FDA Issues Warning Regarding Grain Free Diets

On July 12, 2018, the US Food and Drug Administration issued a warning to pet owners and veterinary healthcare professionals about reports of heart disease (Dilated Cardiomyopathy) in dogs eating grain free diets.  The diets in question contain peas, lentils, legume seeds or potatoes as main ingredients.  At this time, there may be more questions than answers but here is what we know.

Dilated Cardiomyopathy

Dilated Cardiomyopathy is a disease of the heart muscle that results in an enlarged heart.  When chambers of the heart become enlarged, the muscles become thinner and weaken. As a direct result, the heart has difficulty delivering blood and oxygen to organs.  With the progression of the disease, the valves start leaking which leads to fluid accumulation in the chest and the abdomen.  Symptoms associated with fluid in the chest are lethargy, exercise intolerance, coughing and decreased appetite.  Animals with fluid building up in the abdomen will have a distended abdomen, lethargy, anorexia and sometimes vomiting.  

Causes of Dilated Cardiomyopathy (DCM)

  1. Genetics: Breeds that are more typically associated with DCM are large and giant breed dogs, such as Boxers, Dobermans, Irish Wolfhounds and Great Danes.  
  2. Taurine deficiency: In the 1980’s it was discovered that Taurine deficiency was the leading cause of DCM in cats. This has largely been resolved by the supplementation of Taurine in their diets.  Two years ago, Dr Stern at US Davis started noticing an increase of DCM in Golden Retrievers that were eating the same grain free diet. These patients also were Taurine deficient.  Additionally, he found that these patients responded favorably to taurine supplementation.  Other breeds that seem to be at risk for taurine deficiency is the Cocker Spaniel, Newfoundland, St. Bernard, English Setter, Portuguese Water Dog and Irish Wolfhound.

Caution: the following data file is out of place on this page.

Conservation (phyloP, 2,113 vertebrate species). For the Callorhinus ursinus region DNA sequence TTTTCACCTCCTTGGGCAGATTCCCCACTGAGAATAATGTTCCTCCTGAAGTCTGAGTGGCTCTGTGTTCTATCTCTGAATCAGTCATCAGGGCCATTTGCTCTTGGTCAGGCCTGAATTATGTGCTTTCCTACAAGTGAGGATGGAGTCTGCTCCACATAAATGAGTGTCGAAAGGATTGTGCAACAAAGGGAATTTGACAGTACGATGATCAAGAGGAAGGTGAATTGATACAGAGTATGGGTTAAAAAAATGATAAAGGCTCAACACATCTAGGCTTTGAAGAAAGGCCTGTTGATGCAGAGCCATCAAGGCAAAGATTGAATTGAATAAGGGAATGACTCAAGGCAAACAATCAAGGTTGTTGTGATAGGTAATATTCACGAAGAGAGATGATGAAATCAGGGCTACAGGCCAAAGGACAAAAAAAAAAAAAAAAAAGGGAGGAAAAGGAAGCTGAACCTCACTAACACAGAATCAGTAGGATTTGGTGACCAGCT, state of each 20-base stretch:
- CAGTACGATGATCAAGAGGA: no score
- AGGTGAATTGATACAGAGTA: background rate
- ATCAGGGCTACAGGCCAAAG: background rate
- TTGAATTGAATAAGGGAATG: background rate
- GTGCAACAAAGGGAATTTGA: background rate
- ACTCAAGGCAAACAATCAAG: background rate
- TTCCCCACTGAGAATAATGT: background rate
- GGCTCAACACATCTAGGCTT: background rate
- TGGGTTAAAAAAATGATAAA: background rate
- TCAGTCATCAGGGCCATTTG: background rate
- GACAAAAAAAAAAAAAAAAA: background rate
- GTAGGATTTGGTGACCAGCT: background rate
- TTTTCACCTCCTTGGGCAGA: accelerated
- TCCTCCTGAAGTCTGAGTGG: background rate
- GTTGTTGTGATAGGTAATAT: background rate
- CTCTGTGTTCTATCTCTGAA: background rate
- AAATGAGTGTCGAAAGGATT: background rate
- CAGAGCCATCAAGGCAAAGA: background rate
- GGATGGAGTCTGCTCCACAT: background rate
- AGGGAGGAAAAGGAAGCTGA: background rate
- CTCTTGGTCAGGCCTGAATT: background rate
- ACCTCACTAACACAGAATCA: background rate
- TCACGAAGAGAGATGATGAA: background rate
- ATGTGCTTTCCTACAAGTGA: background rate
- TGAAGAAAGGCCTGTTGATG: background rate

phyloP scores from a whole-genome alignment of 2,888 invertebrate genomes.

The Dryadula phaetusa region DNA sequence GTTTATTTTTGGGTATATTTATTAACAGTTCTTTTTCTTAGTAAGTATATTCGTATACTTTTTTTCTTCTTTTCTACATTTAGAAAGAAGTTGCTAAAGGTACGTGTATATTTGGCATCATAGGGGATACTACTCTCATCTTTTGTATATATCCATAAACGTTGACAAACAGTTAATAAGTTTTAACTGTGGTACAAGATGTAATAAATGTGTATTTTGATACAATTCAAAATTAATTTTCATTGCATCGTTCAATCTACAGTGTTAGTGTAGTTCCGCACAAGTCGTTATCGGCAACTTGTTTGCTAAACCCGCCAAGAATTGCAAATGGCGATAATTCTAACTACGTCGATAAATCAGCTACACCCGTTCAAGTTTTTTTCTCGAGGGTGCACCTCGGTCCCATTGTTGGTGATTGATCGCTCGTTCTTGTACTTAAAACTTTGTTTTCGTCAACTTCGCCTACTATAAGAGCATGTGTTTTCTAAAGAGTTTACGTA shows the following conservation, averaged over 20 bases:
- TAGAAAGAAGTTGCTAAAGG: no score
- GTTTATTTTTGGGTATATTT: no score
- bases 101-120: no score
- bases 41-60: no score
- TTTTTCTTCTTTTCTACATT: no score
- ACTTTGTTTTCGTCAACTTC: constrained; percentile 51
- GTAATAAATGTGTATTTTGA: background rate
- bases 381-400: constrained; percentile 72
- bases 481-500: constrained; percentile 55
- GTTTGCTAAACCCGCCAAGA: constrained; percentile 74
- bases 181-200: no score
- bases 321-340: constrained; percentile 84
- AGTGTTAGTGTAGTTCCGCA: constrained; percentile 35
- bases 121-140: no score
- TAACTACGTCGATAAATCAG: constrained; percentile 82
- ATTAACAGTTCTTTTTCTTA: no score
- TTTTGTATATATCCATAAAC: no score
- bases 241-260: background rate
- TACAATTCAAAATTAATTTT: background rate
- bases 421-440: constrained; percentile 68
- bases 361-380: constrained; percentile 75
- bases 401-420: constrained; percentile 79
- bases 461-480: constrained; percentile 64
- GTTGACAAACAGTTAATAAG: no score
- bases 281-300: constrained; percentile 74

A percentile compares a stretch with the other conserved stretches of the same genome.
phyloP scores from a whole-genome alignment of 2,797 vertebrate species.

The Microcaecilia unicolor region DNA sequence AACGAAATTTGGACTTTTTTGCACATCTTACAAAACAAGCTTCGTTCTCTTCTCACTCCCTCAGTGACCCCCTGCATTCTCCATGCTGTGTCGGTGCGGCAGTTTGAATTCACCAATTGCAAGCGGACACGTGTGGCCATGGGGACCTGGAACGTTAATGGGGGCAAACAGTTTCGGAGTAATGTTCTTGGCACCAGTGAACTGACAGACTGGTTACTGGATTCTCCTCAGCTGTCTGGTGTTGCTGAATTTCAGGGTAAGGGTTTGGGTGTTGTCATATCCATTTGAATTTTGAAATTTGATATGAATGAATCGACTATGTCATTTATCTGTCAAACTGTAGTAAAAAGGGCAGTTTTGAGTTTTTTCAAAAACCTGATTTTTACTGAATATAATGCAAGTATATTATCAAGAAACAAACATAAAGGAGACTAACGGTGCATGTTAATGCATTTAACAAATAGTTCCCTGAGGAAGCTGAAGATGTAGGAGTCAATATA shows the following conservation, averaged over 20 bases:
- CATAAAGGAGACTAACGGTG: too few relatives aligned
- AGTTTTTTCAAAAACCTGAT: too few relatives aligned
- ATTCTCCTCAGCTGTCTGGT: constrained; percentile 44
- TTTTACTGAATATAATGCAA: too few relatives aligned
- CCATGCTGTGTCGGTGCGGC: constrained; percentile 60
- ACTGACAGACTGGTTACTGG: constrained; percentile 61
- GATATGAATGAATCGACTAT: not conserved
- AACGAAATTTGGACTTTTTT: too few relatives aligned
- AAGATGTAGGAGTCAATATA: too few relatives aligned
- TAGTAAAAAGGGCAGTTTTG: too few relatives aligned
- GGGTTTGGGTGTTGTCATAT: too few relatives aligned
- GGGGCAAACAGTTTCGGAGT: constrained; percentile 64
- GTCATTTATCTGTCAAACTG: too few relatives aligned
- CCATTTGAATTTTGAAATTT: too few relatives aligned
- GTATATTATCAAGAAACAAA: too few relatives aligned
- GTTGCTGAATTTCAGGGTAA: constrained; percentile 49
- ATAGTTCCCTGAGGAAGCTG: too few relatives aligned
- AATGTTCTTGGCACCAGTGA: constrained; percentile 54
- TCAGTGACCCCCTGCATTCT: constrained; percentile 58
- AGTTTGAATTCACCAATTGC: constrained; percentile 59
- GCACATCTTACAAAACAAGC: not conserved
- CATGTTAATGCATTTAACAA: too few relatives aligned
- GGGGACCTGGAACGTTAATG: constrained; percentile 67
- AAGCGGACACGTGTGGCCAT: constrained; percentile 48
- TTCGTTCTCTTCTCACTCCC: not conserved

3. Grain Free Diets: There is a third group of animals that do not fall into either of the above categories.  They are the patients that are on grain free, boutique or exotic ingredient diets but do not have a Taurine deficiency. At this time, we do not know why this group of animals are developing DCM but it could even be a result of something in the diet that is toxic to the heart. There are several groups of veterinary researchers looking into this now.

A bit about the diets

In the past decade or so, we have seen a rise in grain free, boutique and exotic protein diets.  These diets require the manufacturer to have more expertise in nutrition in order to provide a well balanced meal to your pet.  Exotic ingredients may have different digestibility as well as make other ingredients less bioavailable.  Without the proper research, serious nutritional deficiencies can occur affecting the life of your pet.

Which ingredients have been implicated ?

At this time, the FDA reports that the following are main ingredients in many of the diets: potatoes, multiple legumes including peas, lentils and seeds of legumes.  Exotic ingredients that have been seen include kangaroo, duck, pea, fave beans, buffalo, tapioca, salmon, lamb, barley, venison and chickpeas. 

What should you do?

  1. The easiest option for dogs without heart disease is to change the diet to a brand whose manufacturer has nutritional expertise and strict standards.  Lisa Freeman, DVM is a board certified Veterinary Nutritionist at Tufts University with some great advise for choosing a diet.  Check out this link to her website with lots of nutrition information for your pet: Nutrition Information
  2. If you do not want to change your pets diet, we recommend having an echocardiogram (ultrasound of the heart) and  test blood Taurine levels.  If the Taurine level is low with or without heart muscle disease,  begin supplementing Taurine based on recommendations by your veterinarian and change the diet. 
  3. Remember some dogs are not actually Taurine deficient. and still develop DCM.  Monitoring for symptoms consistent with DCM and yearly cardiac auscultation is imperative if you are not going to change from a grain free or boutique diet. 

As always, we are here to help. Please call us with questions regarding this important issue!




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